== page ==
Penn Square History – Downtown Reading

If you hear someone refer to Penn Square, they are speaking of the 400 and 500 blocks of Penn Street with the center being 5th Street. It marks the center of downtown Reading, which used to be adorned with shops on both sides of the street. Below it’s pictured in the 1930s, when trollies ruled and the entire street was just open macadam. The center of Penn Square was a traffic circle, and traffic gave way to the trollies that ran North/South on 5th Street and East/West on Penn Street.

By the 50s-early 70s, 5th and Penn continued with the circle but made the area a little more pedestrian friendly. Traffic was directed by lights and police officers.

The Penn Square Project

By the early 70s, big plans were in the works for the Penn Square area. The city demolished almost the entire 600 and 700 blocks of Penn Street to build a massive indoor shopping mall that never came to fruition. They did however go through with the part of the plan that involved turning the entire 500 block of Penn Street into an outdoor pedestrian area. It was completed in May of 1975 at a cost of $1.6 million.

Source

Automotive traffic was cut off completely from this block and had to be re-routed around, which caused the inevitable traffic problems. This was a last-ditch effort to help businesses along Penn Street garner more foot traffic and increase profits as a result. The effort was too little too late, however, as established malls like the Berkshire had already started hammering nails into the coffin of downtown being a popular shopping destination. Perhaps it was inevitable.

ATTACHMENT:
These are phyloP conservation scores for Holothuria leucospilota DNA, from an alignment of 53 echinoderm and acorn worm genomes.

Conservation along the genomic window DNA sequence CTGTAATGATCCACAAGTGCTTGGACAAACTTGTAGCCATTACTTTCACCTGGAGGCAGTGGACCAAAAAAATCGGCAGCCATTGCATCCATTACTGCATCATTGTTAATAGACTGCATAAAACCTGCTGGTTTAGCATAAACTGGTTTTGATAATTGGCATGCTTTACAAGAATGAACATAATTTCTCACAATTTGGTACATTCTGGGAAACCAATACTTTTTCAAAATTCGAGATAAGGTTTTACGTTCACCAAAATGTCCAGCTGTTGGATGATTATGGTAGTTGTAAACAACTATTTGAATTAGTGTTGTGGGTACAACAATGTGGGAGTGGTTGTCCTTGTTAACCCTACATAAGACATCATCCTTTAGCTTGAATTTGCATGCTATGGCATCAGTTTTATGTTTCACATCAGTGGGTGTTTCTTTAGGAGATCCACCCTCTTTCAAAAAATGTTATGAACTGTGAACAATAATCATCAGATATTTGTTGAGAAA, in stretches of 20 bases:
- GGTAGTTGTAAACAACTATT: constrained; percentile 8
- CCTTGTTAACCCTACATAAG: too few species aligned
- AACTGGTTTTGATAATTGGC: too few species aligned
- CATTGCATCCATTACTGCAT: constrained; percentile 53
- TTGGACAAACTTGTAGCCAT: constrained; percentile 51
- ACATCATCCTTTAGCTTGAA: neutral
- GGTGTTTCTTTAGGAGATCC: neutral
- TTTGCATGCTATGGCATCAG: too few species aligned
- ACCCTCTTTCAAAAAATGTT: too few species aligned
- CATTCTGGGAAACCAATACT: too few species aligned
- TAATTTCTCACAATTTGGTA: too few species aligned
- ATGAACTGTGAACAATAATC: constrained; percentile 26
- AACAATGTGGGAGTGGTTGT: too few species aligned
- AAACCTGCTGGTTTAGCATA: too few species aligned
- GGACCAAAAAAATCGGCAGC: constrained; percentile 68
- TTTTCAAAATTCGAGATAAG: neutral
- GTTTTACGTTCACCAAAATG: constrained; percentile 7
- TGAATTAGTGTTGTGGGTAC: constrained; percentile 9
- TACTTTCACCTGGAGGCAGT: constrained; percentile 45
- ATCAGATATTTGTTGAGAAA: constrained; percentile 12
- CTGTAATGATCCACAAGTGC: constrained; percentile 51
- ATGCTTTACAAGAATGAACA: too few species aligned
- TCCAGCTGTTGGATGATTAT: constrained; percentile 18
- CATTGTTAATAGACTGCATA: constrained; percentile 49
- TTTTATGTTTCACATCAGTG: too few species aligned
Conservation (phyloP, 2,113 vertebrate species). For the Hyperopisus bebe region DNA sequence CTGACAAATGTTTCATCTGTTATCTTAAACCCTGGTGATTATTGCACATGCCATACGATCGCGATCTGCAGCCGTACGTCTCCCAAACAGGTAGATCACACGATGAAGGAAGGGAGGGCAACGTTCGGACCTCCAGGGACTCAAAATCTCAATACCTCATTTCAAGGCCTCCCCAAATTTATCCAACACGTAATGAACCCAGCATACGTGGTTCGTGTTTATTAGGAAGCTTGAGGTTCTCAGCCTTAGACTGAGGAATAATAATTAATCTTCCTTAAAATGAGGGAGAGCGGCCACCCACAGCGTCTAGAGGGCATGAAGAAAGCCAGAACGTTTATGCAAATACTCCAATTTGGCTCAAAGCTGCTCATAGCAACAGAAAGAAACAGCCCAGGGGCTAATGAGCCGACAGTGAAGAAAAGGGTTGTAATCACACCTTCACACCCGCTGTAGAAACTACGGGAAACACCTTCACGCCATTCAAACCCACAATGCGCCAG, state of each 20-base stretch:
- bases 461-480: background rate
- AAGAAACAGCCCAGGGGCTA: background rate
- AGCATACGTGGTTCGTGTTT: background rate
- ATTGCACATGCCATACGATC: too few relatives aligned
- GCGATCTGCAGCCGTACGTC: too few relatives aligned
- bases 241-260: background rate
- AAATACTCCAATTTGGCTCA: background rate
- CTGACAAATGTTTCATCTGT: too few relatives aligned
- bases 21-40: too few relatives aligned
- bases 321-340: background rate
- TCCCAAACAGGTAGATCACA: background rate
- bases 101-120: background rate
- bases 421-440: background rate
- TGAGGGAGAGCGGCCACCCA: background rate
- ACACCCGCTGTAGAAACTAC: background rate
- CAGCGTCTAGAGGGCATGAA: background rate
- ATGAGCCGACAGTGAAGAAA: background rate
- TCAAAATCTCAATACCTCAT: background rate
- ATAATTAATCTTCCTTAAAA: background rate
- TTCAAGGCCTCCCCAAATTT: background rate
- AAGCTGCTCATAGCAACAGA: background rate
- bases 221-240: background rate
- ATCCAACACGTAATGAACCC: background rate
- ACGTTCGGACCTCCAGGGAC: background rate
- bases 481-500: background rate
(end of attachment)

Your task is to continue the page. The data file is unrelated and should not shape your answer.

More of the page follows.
Dec 31st, 1978 Reading Eagle

Downtown – The downtown continued to provide the top business stories of the year as businessmen within the city as well as surrounding communities made strides to restore the center city as a commercial and financial area. Two such projects are the Penn Square Center shown at right, and the remodeling of the northwest corner of Sixth and Penn streets by the Thomas Brothers – Eagle Photo Daniel J. Devine.

In the 80s, many buildings were developed in the 600 and 700 blocks of Penn Street to fill up the empty space left by the failed mall plans and also to attempt to bring businesses downtown. Penn Square Center was one of those buildings.

By 1990 the city decided that the square needed to be opened back up to traffic and again redeveloped the area, ripping out the pedestrian area. This was completed in 1993 and has remained this way since.

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